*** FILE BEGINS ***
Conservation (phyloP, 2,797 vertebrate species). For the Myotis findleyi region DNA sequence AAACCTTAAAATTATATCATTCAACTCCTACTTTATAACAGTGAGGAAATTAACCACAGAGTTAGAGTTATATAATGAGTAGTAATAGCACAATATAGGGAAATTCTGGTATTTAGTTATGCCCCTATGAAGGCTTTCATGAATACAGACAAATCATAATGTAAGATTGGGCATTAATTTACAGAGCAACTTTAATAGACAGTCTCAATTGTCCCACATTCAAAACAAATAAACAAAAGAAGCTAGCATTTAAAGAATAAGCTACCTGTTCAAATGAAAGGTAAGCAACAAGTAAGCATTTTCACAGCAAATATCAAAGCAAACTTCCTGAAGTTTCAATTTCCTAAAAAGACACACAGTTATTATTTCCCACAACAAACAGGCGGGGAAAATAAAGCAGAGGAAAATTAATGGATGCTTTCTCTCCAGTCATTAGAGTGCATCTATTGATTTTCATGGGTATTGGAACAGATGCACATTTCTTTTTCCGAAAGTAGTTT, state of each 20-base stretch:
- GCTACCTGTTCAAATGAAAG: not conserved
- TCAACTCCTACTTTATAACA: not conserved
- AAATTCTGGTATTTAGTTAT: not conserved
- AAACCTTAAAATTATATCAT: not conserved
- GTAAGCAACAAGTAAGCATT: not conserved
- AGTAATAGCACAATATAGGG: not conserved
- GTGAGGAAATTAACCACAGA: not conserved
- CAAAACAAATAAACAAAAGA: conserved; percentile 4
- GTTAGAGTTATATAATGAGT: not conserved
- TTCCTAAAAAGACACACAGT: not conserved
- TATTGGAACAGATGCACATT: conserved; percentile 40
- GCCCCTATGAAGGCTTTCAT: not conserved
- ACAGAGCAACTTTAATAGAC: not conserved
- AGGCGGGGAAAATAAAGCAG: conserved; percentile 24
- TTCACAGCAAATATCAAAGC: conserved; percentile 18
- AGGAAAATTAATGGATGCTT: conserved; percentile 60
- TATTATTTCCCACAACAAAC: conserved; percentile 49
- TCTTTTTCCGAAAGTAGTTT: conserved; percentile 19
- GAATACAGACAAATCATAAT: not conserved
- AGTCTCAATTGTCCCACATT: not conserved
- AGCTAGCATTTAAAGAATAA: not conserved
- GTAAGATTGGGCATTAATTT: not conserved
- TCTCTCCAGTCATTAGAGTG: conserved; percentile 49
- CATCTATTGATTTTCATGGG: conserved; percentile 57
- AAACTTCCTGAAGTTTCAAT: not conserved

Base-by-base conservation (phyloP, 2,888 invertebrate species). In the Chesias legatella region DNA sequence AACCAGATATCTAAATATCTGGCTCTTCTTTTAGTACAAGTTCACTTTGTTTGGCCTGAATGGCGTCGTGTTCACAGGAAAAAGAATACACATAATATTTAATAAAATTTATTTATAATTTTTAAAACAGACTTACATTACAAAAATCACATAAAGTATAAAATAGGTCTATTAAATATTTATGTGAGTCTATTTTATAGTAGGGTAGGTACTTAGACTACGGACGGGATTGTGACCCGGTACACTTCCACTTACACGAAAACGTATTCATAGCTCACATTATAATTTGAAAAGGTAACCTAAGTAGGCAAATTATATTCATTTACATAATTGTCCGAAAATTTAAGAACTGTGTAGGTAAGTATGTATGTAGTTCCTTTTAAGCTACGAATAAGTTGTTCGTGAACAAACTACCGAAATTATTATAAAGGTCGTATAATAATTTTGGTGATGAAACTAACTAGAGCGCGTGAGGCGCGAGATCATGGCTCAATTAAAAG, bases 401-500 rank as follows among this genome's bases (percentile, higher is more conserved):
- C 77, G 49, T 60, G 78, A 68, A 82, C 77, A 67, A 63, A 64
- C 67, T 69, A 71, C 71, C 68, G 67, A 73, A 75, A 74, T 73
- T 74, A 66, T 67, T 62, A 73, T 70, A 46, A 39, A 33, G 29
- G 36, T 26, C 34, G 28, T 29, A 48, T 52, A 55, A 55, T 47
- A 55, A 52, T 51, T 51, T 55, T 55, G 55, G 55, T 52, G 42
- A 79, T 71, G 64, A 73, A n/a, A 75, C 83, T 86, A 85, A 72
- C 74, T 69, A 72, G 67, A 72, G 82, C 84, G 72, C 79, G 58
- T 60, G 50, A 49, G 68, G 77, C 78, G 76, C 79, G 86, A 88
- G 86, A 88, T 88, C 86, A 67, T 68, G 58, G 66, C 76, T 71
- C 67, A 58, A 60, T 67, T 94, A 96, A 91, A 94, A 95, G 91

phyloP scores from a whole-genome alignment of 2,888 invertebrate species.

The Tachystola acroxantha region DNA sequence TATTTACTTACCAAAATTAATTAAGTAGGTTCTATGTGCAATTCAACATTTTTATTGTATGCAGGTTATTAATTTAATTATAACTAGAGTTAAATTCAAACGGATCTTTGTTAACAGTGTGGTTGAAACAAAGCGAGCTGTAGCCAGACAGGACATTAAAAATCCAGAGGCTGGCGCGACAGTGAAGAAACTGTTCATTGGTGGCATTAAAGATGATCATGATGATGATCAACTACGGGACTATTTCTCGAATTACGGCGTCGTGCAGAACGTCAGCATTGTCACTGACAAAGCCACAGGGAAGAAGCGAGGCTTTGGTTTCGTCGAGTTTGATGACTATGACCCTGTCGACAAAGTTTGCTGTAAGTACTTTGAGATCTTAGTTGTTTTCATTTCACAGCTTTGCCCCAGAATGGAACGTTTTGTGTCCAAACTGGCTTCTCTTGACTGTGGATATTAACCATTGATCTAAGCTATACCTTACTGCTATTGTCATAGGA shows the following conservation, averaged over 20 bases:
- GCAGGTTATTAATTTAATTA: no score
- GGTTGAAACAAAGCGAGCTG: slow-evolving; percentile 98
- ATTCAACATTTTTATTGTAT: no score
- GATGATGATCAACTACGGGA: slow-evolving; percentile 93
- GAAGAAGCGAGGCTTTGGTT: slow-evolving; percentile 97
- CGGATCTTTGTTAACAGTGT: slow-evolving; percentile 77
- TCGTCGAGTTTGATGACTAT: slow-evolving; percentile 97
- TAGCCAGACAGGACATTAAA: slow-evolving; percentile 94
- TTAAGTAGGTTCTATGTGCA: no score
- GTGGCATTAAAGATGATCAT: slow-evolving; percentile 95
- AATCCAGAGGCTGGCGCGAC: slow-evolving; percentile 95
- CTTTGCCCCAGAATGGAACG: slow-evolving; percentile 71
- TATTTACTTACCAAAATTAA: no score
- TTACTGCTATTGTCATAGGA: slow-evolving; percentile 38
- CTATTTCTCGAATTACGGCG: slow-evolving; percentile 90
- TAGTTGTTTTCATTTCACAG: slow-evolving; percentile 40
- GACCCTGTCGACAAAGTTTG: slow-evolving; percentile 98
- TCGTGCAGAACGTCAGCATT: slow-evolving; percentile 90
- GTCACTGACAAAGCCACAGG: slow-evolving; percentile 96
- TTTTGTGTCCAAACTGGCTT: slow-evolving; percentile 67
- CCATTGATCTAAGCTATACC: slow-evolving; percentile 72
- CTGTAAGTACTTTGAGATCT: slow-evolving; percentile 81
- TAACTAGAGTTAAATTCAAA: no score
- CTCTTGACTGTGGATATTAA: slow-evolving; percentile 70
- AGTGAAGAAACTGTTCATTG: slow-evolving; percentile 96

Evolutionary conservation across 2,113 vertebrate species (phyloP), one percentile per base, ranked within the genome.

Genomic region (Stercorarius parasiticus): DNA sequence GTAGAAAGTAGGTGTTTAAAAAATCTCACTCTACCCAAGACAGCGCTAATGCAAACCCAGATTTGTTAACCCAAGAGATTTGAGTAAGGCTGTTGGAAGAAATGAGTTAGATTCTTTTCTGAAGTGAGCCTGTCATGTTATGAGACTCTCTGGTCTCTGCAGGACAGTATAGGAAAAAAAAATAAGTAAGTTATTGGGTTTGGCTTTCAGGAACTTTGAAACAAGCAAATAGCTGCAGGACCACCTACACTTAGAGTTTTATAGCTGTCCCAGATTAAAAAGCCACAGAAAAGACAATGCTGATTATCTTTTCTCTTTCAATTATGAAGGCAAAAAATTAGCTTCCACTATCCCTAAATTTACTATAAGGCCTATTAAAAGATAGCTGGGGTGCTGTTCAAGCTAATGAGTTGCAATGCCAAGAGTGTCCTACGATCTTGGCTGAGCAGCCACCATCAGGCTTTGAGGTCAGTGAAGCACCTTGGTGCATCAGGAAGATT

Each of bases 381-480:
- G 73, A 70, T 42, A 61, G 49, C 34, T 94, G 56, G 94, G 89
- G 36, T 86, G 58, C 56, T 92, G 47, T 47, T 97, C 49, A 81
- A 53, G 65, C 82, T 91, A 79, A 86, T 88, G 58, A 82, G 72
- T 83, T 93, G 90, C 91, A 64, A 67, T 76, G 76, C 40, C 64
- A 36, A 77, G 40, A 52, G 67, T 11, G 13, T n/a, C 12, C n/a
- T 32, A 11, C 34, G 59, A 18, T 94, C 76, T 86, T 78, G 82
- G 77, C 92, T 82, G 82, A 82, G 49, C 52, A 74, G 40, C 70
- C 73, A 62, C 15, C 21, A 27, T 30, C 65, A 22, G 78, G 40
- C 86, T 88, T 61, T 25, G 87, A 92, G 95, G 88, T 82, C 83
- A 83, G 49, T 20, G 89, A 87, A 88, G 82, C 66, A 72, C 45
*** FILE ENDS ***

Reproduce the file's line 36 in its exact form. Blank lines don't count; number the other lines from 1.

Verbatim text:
- G 86, A 88, T 88, C 86, A 67, T 68, G 58, G 66, C 76, T 71